Hatchery trout in the White Mountains of Arizona – and members of the White Mountain Apache Tribe who raise and rely on these fish – have a new problem to contend with.
The 4,000-foot pipeline that supplies water to Alchesay National Fish Hatchery is literally breaking apart after nearly half a century of operation. “This is a quarter-inch thick steel pipeline, 24-inches in diameter that ruptured a small section two years ago (and was repaired at a cost of $427,000). This time most every spiral-welded seam is corroded and leaking and engineers say it’s no longer repairable,” said Phil Hines, project leader for the Alchesay-Williams Creek National Fish Hatchery Complex managed by the U.S. Fish and Wildlife Service.
“We’ve been fighting ongoing deterioration of the pipeline, buried six feet deep and running (twice) under the White River itself, for some time now, and while the hatchery is still operational, we don’t know how long that will last,” Mike Oetker, assistant regional director of fisheries with the Southwest Regional FWS office in Albuquerque, N.M. said.
The two-station hatchery complex on the Fort Apache Indian Reservation in Arizona is known for its leading role in the recovery of the threatened Apache trout, as well as annually raising rainbow, brook, brown and cutthroat trout for stocking Indian waters in Arizona, New Mexico and Colorado.
“The trout raised there fuel an economic engine, not just for White Mountain Apache tribal members, but for 19 tribes and pueblos in Arizona and New Mexico,” said Craig Springer, editor of the FWS fisheries magazine, Eddies.
In a trickle-down scenario, complete disruption of the hatchery would heavily impact already restricted tribal economies. “This is a real big deal for the tribes,” Oetker said. “We put in a million operational dollars between the two hatcheries and we know from our economic research that every dollar we spend generates 19 dollars for the White Mountain community.”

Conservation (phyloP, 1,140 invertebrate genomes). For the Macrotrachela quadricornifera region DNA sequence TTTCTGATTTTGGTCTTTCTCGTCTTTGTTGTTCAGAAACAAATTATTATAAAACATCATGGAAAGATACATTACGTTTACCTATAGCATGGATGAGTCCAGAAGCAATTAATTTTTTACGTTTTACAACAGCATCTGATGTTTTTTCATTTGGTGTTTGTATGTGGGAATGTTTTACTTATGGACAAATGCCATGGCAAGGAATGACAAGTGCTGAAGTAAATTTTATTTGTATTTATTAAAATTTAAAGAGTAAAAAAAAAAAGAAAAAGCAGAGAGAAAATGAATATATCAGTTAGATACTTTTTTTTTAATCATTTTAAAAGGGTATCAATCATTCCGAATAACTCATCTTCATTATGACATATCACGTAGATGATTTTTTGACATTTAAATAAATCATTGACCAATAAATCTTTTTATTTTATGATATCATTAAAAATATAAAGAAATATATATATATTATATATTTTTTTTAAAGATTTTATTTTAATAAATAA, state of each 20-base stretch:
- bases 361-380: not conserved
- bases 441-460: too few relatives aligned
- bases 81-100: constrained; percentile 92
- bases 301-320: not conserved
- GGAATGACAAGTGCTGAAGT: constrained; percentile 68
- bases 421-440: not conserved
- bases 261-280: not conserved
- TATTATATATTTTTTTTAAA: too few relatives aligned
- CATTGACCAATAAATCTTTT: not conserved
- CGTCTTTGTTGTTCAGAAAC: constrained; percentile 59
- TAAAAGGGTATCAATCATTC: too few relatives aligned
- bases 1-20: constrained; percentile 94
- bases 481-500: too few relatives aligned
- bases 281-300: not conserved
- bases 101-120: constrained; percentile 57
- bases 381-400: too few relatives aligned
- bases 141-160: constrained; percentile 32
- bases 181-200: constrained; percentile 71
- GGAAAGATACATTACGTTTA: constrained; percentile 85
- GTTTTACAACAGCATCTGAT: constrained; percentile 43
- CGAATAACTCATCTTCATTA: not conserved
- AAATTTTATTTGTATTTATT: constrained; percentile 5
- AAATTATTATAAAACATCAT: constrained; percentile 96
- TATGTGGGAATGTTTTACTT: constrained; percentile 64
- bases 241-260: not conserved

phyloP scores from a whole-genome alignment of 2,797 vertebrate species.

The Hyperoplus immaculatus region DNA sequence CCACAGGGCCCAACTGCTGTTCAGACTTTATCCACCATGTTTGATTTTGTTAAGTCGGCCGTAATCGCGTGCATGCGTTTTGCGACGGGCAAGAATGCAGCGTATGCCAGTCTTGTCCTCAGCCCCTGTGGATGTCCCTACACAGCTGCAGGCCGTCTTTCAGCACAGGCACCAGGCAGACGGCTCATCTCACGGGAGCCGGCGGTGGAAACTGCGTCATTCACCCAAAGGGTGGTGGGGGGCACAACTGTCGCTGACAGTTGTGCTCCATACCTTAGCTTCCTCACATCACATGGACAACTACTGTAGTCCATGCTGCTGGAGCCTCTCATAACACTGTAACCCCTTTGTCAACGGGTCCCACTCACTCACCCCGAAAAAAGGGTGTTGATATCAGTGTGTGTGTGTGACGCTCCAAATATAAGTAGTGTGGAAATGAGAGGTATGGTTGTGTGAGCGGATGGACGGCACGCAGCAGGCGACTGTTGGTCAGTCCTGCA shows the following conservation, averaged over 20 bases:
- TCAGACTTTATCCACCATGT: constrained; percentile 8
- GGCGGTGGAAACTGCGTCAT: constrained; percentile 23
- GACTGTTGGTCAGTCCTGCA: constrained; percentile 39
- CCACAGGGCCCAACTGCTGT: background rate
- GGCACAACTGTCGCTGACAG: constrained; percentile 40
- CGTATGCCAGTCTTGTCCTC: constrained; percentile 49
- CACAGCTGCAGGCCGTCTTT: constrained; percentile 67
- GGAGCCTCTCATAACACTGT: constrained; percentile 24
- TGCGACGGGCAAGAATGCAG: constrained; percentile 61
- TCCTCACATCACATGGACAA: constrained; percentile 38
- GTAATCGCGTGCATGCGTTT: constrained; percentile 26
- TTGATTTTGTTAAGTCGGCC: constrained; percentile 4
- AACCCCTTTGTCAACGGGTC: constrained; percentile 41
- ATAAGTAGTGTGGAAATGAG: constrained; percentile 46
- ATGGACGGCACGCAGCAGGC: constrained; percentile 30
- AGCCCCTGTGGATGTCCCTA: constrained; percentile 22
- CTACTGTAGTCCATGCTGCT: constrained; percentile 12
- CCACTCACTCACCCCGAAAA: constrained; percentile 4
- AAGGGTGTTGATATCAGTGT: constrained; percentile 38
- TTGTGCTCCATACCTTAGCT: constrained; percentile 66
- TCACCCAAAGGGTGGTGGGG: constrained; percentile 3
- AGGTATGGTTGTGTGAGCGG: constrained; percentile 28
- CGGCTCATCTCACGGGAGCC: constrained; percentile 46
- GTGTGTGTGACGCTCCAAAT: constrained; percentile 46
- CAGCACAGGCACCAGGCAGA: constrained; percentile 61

In addition to the millions of dollars involved, more than 250 Native Americans are employed in some fashion as part of the operation that supports annual production of 1.2 million fish and represents the largest Indian trust recreational fishing program in the National Fish Hatchery System.
Employees of the White Mountain Apache Tribe Department of Fish & Wildlife Management are funded through license sales to fish for these trout, so not only would there be an impact on the community, there would be a direct impact on funding Apache Fish and Wildlife Management operations.
Here is the current status of the emergency operation. “We’ve got things stabilized for now, but contractors are telling us they are surprised the whole pipeline hasn’t failed,” Oetker said. Ordinarily up to 9,000 gallons of water a minute flow into the hatchery. Present flows have dropped to about 4,000 gallons and anything less than 3,500 (or a slower warm water flow with less oxygen) will kill fish.
“We’re talking half a million catchable fish here, so it’s a touch and go situation,” said Hines, who added that employees have stocked out fish to other locations much earlier than planned. An estimated 125,000 trout remain and 10,000 – 15,000 of those are being shipped out each week. Oetker and Hines say they’re stocking the last of the summer rounds at the moment, but if hatchery operations have to be completely suspended due to further erosion of the pipeline, “there probably won’t be any fingerlings to stock this fall.”
Every fish cultured and stocked by the two hatcheries last year went into tribal waters. “Eighty-five percent of these fish get transferred to White Mountain Apache lakes and streams,” Oetker said. The program assists tribes in developing public recreational fishing programs with economic benefits channeled into natural resource initiatives that help everything from imperiled species programs to non-game management and conservation/watershed restoration programs.
While options are being discussed, large emergency water pumps have been staged in the event of a complete system failure. But the pumps themselves are only temporary – and costly – an estimated $250,000 per month.
“We need to replace the entire line now, all at once, because you can’t shut off water flow to individual sections of a flowing pipeline. But this is an unexpected emergency that begs the question, how do we come up with money we don’t have at the moment,” asks Oetker of a repair project expected to cost in the vicinity of $3.5 million.
In the meantime, the hatchery – named for a famous Apache chief and in operation since the early 1960s – tries to figure out its future, a decision that will directly affect a lot of trout and a lot of tribal members.